Nursing and midwifery Lecturers urged to have clinical skills

Nursing and midwifery lecturers in Malawi have been urged to have clinical skills to improve the clinical reasoning of students graduating to be nurses and midwives in the country.

Speaking after a two-day training on simulation-based education (SBE) for nursing and midwifery lecturers of the three institutions, namely, the Catholic University of Malawi (CUNIMA), St. Joseph College of Health Sciences, and Mulanje College of Nursing, Head of Community Nursing and Mental Health at CUNIMA Omero Mwale expressed a need for lecturers to have clinical skills as a way of ensuring the quality of nursing and midwifery graduating students.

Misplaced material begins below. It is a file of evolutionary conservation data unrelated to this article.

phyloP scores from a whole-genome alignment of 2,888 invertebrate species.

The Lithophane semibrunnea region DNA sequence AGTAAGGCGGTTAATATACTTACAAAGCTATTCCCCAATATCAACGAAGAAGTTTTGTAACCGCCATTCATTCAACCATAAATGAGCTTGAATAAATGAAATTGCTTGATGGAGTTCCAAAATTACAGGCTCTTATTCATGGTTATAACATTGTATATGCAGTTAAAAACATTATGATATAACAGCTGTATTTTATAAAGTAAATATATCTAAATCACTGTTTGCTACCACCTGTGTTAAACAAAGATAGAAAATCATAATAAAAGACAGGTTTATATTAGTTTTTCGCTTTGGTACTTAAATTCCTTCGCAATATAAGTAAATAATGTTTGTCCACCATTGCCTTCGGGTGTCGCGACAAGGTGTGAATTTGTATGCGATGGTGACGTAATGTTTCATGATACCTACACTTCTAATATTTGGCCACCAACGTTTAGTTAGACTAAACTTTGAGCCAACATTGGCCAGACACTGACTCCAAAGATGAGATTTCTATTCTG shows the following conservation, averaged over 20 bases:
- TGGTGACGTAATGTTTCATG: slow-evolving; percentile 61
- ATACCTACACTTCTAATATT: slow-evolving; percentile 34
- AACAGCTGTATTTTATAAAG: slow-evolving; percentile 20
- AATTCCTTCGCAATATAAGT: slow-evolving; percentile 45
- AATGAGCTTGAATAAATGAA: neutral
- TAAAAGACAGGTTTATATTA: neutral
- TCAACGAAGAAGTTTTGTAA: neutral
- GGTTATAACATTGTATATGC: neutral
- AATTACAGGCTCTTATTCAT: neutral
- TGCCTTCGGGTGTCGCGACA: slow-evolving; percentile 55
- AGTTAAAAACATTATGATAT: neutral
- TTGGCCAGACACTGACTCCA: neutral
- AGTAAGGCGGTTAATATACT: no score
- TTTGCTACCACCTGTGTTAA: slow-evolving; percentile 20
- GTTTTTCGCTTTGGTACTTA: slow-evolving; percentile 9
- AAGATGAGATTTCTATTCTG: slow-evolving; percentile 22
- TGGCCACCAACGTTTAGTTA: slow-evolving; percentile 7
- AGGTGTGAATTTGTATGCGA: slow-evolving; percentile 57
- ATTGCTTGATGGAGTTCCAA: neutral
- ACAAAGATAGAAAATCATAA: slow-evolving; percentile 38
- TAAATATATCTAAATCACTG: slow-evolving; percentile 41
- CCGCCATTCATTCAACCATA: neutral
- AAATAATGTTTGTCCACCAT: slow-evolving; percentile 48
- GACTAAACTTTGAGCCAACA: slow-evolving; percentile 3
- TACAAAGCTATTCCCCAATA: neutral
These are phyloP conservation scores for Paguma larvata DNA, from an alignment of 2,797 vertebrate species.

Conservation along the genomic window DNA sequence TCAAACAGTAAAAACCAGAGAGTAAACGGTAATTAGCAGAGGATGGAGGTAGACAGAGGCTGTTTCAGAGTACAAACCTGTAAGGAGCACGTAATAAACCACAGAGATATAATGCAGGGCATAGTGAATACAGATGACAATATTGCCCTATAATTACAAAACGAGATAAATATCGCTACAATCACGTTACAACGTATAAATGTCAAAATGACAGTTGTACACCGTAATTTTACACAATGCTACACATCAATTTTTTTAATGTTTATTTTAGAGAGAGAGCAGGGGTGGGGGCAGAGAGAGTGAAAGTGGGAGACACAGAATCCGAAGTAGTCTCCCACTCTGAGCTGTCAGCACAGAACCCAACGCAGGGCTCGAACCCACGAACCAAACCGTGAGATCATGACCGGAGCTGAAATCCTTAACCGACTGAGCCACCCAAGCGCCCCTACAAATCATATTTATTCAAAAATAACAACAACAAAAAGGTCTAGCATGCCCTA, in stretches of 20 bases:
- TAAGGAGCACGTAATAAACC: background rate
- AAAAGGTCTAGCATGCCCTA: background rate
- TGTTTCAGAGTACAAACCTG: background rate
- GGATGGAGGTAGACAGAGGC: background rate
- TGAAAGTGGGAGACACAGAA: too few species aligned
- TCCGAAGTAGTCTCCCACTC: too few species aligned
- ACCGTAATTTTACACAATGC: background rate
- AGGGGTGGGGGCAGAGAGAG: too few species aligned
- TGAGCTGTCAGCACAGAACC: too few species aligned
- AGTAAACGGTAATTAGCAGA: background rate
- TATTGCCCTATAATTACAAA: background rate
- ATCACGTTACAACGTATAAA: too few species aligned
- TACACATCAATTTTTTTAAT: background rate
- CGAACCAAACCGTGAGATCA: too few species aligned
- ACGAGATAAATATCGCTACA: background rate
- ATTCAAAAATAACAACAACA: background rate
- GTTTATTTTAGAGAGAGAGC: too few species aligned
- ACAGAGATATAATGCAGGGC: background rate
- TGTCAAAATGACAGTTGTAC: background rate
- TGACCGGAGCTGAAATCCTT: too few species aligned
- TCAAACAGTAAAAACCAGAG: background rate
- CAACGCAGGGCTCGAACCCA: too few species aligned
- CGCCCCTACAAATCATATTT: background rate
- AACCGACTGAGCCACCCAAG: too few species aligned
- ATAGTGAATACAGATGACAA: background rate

“Studies have shown that there is a gap in our students’ clinical reasoning, and nurses who lack clinical reasoning are a danger to the profession,” said Omero.

He added that nurses lacking clinical reasoning cannot professionally assist patients and can endanger lives.

The two-day training on SBE conducted at the Catholic University of Malawi has drilled lecturers from the three institutions on simulation definition and significance, theories in simulation-based learning, the SBE process, developing scenarios on midwifery and neonatal health, mental health nursing, community health nursing, child health nursing, adult health nursing, and practicing simulation.

The training brought together eight lecturers from CUNIMA, fifteen from St. Joseph College of Health Sciences, and one from Mulanje College of Nursing.

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